By Ed Brennen
From self-ordering kiosks at fast-food restaurants to mail-order prescriptions online, automation continues to seep into our everyday lives. And with it has come an avalanche of research and reporting on how artificial intelligence, robots and the Internet of Things are disrupting industries and taking people’s jobs.
In surveying this shifting landscape, Manning School of Business
faculty members Scott Latham
and Beth Humberd
noticed something important was being overlooked: how the value delivered by workers — either to customers or within their organizations — can help predict whether their professions will survive in the future.
“Everyone is talking about the changing nature of work, but it seemed most of the guidance and discussion was for organizations in terms of what they’ll gain in efficiency and cost reduction,” says Humberd, an assistant professor of management. “We realized that there’s too much of a monolithic story out there for individual workers, who were just hearing, ‘Watch out, the robots are coming. Your job is danger.’”
To help people figure out if they’re safe from the robots or if they should be pivoting to a new line of work, Latham and Humberd have co-authored a research article, “Four Ways Jobs Will Respond to Automation
,” which was published this fall in one of the world’s leading scholarly journals, the MIT Sloan Management Review.
“It’s not just low-skilled workers who are going to be displaced and professional workers who are fine. A plumber might outlast a doctor.”
-Asst. Prof. of Management Beth Humberd
By evaluating 50 professions (everything from accountant to plumber to toll-taker) according to the type of value delivered and the skills required, they created a framework that can help workers assess the threat level posed by automation. The professions ended up falling into one of four quadrants, or “paths of evolution”: displaced (the most in danger), disrupted, deconstructed or durable (the safest).
Real estate agents, for instance, would fall into the “disrupted” category because their skills are becoming standardized by websites and apps, but they still provide value through the more nuanced work of advising clients. A pharmacist, meanwhile, is considered “displaced” (high threat to value and skill), while a livery driver is “deconstructed” (high threat to value, low threat to skill) and a physician’s assistant is “durable” (low threat to value and skill).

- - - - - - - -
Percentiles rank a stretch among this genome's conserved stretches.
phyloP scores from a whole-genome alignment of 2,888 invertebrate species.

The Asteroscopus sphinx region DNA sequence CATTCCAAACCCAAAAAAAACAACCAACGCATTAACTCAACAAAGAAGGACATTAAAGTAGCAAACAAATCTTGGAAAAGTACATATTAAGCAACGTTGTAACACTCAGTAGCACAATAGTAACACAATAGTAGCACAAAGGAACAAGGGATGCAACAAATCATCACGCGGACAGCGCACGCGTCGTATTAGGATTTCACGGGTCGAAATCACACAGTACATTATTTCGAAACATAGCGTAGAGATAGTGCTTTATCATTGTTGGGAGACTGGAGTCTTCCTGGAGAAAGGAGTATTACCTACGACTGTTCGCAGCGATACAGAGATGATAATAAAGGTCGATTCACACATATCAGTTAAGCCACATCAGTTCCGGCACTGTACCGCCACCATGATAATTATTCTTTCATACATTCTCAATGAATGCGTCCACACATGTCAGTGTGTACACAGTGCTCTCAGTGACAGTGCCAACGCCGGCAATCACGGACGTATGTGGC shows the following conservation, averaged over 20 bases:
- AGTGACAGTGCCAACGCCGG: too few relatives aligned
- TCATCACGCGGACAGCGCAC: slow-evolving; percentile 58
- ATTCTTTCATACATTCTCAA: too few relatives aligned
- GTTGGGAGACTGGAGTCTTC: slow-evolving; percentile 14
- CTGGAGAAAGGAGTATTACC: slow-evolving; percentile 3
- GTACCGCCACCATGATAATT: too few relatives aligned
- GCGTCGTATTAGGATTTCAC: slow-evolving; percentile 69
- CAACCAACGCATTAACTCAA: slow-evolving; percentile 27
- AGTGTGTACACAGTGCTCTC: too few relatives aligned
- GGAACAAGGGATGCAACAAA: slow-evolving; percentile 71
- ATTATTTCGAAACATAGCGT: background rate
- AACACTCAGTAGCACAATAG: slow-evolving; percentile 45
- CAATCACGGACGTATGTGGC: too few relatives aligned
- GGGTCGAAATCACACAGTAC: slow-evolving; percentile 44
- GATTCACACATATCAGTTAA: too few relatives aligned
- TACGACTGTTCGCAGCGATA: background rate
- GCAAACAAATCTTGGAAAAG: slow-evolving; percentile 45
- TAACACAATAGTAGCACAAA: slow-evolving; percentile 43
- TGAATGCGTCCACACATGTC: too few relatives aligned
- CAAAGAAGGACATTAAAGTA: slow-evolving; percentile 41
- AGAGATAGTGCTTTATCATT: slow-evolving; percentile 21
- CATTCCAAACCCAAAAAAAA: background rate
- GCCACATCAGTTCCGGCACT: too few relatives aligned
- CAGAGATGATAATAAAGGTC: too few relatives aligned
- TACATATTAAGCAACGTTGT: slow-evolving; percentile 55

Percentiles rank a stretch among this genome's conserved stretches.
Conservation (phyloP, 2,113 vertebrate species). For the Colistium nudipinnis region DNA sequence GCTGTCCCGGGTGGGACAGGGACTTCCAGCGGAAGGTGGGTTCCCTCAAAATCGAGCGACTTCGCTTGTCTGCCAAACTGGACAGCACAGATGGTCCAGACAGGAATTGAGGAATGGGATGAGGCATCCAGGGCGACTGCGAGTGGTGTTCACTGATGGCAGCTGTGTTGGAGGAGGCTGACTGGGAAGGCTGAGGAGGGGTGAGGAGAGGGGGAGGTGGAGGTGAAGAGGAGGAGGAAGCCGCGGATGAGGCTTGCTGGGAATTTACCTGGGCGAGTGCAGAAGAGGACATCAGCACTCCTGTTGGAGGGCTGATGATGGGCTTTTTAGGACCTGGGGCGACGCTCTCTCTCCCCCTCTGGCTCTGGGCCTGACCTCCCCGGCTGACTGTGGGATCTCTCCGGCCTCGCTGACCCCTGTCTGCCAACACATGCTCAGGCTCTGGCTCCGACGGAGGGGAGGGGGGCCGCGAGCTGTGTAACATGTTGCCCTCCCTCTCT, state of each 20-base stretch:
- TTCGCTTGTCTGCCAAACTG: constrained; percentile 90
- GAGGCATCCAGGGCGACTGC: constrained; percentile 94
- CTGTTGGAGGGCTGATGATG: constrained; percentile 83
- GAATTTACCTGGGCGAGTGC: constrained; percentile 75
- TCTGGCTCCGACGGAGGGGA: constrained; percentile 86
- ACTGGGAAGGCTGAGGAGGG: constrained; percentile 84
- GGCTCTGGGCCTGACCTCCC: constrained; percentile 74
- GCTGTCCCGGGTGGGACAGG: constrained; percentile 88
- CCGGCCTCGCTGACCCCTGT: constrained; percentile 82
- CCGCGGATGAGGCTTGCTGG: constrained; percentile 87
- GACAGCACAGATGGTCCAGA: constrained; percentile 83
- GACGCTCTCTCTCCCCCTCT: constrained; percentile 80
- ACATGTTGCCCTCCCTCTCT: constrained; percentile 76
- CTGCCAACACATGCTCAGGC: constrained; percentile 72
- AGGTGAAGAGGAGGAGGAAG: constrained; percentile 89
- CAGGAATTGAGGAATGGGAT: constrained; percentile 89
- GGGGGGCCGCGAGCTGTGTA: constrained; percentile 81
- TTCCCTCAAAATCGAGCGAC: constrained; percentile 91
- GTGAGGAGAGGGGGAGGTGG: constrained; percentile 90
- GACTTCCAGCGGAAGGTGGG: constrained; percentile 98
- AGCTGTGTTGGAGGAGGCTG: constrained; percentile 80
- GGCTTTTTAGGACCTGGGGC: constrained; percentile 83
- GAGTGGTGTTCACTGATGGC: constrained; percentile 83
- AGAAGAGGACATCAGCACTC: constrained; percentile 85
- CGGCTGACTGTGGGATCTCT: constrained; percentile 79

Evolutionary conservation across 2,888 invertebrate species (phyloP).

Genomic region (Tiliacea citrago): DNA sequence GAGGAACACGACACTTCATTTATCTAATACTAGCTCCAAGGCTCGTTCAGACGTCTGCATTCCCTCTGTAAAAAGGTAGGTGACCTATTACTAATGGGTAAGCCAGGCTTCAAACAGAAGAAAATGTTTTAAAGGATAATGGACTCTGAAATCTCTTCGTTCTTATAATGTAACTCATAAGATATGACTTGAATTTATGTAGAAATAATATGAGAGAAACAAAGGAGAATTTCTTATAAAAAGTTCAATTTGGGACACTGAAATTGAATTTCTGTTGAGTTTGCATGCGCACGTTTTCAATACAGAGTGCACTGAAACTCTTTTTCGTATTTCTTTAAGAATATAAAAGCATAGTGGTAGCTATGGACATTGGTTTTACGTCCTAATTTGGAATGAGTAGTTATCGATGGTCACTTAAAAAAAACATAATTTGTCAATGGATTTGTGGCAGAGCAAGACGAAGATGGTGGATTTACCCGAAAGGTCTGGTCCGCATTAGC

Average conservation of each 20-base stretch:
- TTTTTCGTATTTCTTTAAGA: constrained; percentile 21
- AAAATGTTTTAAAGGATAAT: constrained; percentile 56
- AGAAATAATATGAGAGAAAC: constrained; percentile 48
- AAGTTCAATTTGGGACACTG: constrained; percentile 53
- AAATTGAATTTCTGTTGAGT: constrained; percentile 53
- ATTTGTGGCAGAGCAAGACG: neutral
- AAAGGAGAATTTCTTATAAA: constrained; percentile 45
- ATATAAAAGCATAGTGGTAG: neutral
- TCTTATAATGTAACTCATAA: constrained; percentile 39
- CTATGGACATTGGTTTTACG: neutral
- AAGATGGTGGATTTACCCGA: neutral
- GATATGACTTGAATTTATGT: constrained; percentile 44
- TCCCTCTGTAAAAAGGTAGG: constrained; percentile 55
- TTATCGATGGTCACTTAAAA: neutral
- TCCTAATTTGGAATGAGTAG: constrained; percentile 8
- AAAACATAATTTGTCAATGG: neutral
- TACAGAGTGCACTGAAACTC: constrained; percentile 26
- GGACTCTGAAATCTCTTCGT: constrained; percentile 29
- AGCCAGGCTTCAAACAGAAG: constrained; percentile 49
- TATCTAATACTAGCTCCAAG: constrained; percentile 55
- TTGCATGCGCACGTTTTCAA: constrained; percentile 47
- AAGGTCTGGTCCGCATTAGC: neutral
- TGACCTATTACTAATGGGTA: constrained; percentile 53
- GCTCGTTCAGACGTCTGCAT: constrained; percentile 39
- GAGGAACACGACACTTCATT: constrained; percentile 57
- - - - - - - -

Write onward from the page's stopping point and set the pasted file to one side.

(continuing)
“The idea of value allowed us to show that there’s different ways that jobs are going to evolve, and it may not be in the way you think,” says Humberd, who notes that education level and wages are not necessarily strong predictors of job evolution. “It’s not just low-skilled workers who are going to be displaced and professional workers who are fine. A plumber might outlast a doctor.”
That analysis has helped the article gain considerable traction on social media, where it has been retweeted by everyone from the McKinsey Global Institute to a high school principal in Pennsylvania, with the comment “We need to be thinking about this for our students.”
“The response has been incredible,” says Latham, an associate professor of management. “We thought it would be well-received, but we’ve been pleasantly surprised by how widely it’s been disseminated.”
The idea for the research sprang from Latham’s former role as the university’s Vice Provost for Workforce Development, which gave him an up-close look at how businesses were confronting automation.
“My whole career has looked at how technology disrupts industries and organizations,” says Latham, who found the perfect collaborator in Humberd, whose research centers on how that disruption impacts individual workers.
And their work is not done.
“We’ve found that there’s some interesting stuff that people are not talking much about, at that intersection of broader technological disruption and the ways in which individuals identify with their work that we want to follow up on,” Humberd says.
“There’s too much hysteria when we talk about the future of work. There needs to be more grounded research,” adds Latham, who says that while the evolution of automation is unavoidable, no one really knows how it will unfold.
“It could come to a point where the automated stations you see at McDonald’s, in five years people could say, ‘This stinks. I want a person.’”